uua news

 Contents: UU World Back Issue

UUs celebrate marriage decision

by Jane Greer

Unitarian Universalists rejoiced when Massachusetts' highest court ruled that the state constitution guarantees same-sex couples the right to marry. But the ruling also galvanized opponents across the country, who vowed to block or reverse the decision through political action at both the state and federal levels. The landmark decision promises to elevate the issue of same-sex marriage in the 2004 presidential campaign.

Seven of the fourteen plaintiffs whose suit led to the November ruling are Unitarian Universalists, including Hillary Goodridge who is also director of the grant-making Unitarian Univer­salist Funding Program. She and her partner Julie Goodridge are the named plaintiffs in the suit against the Massachusetts Department of Public Health, the agency responsible for issuing marriage licenses.

Speaking at a press conference shortly after the ruling was released, Hillary said,“This is a profound moment for our family. We will no longer have to try to explain to our 8-year-old daughter why we can't marry, or that we love each other even though we are not married. And more importantly, we'll be able to provide Annie with the full protections under marriage that we now can't possibly provide no matter how many legal documents we draft and sign.”

Powerful political figures in both parties in Massachusetts, including Republican Governor Mitt Romney, are supporters of an amendment to the state constitution that would limit marriage to a man and a woman. The state legislature adjourned the day after the ruling but already discussion of a compromise, an amendment to create civil unions—already legal in Vermont for same-sex couples—was gaining adherents.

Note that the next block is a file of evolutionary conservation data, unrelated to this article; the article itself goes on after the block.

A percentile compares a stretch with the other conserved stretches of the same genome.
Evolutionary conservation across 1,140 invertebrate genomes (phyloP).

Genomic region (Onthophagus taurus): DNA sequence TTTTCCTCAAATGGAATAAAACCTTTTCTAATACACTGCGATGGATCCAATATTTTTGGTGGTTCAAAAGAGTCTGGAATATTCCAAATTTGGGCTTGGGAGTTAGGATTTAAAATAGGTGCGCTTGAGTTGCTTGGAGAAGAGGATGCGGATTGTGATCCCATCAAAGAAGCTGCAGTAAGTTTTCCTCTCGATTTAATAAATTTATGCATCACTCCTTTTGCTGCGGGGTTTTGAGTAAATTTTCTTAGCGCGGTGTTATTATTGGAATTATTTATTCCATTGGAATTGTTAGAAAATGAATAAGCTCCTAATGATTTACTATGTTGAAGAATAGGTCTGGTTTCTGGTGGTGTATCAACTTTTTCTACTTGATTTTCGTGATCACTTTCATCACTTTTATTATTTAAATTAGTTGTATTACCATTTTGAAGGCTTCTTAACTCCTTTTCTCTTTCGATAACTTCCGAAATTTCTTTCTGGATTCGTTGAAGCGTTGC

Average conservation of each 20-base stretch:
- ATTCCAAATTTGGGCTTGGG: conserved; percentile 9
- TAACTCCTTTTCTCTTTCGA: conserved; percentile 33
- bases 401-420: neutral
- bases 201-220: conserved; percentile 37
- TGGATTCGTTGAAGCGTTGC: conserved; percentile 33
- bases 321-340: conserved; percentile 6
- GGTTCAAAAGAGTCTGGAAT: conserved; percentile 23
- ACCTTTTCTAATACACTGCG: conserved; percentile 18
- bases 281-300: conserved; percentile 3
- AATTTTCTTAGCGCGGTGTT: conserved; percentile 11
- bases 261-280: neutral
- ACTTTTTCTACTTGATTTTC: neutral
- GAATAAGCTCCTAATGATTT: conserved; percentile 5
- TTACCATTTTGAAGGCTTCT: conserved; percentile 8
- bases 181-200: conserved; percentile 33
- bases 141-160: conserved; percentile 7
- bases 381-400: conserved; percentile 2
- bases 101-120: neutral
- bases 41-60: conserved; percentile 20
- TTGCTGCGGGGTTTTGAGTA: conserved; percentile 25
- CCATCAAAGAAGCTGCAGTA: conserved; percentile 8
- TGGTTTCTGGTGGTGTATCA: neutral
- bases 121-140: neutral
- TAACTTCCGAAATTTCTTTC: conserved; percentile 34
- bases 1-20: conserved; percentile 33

The Massachusetts ruling is viewed as a major victory by advocates of same-sex marriage, who take heart that under the state constitution, the soonest an amendment could reach voters is 2006. Under the decision, same-sex couples would be entitled to the hundreds of legal rights given to heterosexual married couples, including the power to make medical decisions for a spouse, access to family members during hospitalization, the right to transfer property, and the joint filing of tax returns.

The Unitarian Universalist Association has long been vocal in its support of gay marriage. UUA President William G. Sinkford was interviewed by the Associated Press, Boston Globe, Boston Herald, and Boston Phoenix shortly after news of the Court's decision broke.

The Goodridges and the six other Massachusetts couples brought the lawsuit against the state in 2001 after they went to their respective town halls to apply for marriage licenses and were refused. The case was taken on by the Gay and Lesbian Advocates and Defenders (GLAD). Six of the other plaintiffs are members of UU congregations.

 Contents: UU World Back Issue
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